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How To: Create a Panoramic Image From a Video

Editor’s note: As of December 2019, the YouTube account below referenced video from Aleppo has been terminated.

This tutorial was originally prepared by Richard Cozzens

Panoramic images or photo mosaics from videos are often used in human rights research, and are especially useful for matching up visual features such as landmarks with satellite imagery. For example, Human Rights Watch used a photo mosaics in a January 2014 report on housing demolitions in Syria (see p. 22).  A more detailed case study in the use of panoramic images can be found here.

For the following tutorial, I am using a video from Aleppo.

Tools Used

  1. VLC Video Player
  2. Hugin Panorama Stichter

Step 1: Select frames from video

Open the video in the VLC Video Player and play the video. Consider having the video run in slow motion to aid with identifying appropriate frames.

Tip about selecting frames: Look for a segment of the video when the camera sweeps over the area you want covered in a relatively short space of time. An ideal set of images has at least half a frame-width of overlap between each adjacent image. Less than that and the photo stitcher program will have difficulty. More than that doesn’t seem to be necessary.

Step 2: Take snapshots of the video

If you have identified an appropriate segment from which you can pull frames, start taking several snapshots or “screenshots”, which will later be stitched together to create one single image.

Repeat this step until you have enough frames.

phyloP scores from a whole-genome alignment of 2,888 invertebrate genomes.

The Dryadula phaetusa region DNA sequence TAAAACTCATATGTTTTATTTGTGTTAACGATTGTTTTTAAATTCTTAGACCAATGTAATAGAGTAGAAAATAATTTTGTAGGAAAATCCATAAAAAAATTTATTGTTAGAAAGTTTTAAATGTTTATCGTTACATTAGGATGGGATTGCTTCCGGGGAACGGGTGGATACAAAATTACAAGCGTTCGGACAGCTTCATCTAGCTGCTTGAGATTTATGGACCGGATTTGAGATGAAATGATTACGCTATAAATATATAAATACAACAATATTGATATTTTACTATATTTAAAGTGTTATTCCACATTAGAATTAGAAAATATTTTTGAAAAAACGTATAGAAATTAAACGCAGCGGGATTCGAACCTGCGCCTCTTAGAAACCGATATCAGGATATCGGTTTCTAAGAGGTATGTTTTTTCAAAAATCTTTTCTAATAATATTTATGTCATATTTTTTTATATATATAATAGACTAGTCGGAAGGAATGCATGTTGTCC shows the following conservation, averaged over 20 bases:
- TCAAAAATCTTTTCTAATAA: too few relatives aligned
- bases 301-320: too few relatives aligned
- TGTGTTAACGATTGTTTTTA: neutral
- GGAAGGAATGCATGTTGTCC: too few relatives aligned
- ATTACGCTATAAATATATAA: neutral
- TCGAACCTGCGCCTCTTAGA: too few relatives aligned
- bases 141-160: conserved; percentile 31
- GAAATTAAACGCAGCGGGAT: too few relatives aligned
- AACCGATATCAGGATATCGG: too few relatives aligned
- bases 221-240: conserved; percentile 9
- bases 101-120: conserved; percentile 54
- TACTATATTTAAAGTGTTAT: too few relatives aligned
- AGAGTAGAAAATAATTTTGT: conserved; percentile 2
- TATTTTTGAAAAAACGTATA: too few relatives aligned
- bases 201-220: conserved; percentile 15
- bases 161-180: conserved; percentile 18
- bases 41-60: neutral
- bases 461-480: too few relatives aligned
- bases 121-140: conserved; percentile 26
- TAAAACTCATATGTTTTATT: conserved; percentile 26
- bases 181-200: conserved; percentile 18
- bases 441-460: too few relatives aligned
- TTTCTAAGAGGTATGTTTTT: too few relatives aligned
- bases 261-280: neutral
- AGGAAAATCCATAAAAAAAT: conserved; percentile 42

Step 3: Put snapshots into one folder

Next, put all the individual snapshots that you have extracted from the video into a separate folder. (Note: On a Mac, the snapshots will be saved in the pictures folder by default).

Step 4: Load images in Hugin and “Align”

Open Hugin, click “Load Images” and select all snapshots you have extracted from the video.

Tip: When the program asks for HFOV, try “35”

After clicking “Align”, wait until the processing is finished and the “Fast Panorama Preview” opens.

Did the images automatically connect well? Skip to Step 6

If the images look disconnected or mis-aligned, continue with the next step.

Step 5: Edit Control Points (if necessary)

Close the “Fast Panorama Preview” window and click on the “Control Points” tab in the main Hugin window.

General advice about Control Points: Control Points are the overlapping points between each pair of overlapping images. Ideal control points are on stationary objects that have a clear corner or line that can be matched between photos. Each overlapping pair should have at least 4 or 5 points between them, spread out if possible.

Make sure that auto-guessed control points are correct between each relevant pair of images. Add control points to overlapping image pairs that do not have enough if necessary. In the “Optimizer” tab, click “optimize now!”

Open the Fast Panorama Preview again and proceed to next step.

Step 6: Adjust Panorama Specs

Here you have several options to give the final touch to your mosaic:

  1. Adjust Projection: Experiment with different projections to see which looks best (Cylindrical and Equirectangular have worked well). Optional: adjust vertical and/or horizontal field of view sliders at edges of images
  2. Move/Drag:  Click and drag images to move and/or rotate the panorama
  3. Crop:  Adjust edges of crop to desired size

Step 7: Create panorama

After closing the “Fast Panorama Preview”, you can select the output format (for example .jpg) under the “Stichter” tab.

Click “Stitch” to create your panorama (it will be saved in the same folder that contains the snapshots from the video).

Click to enlarge

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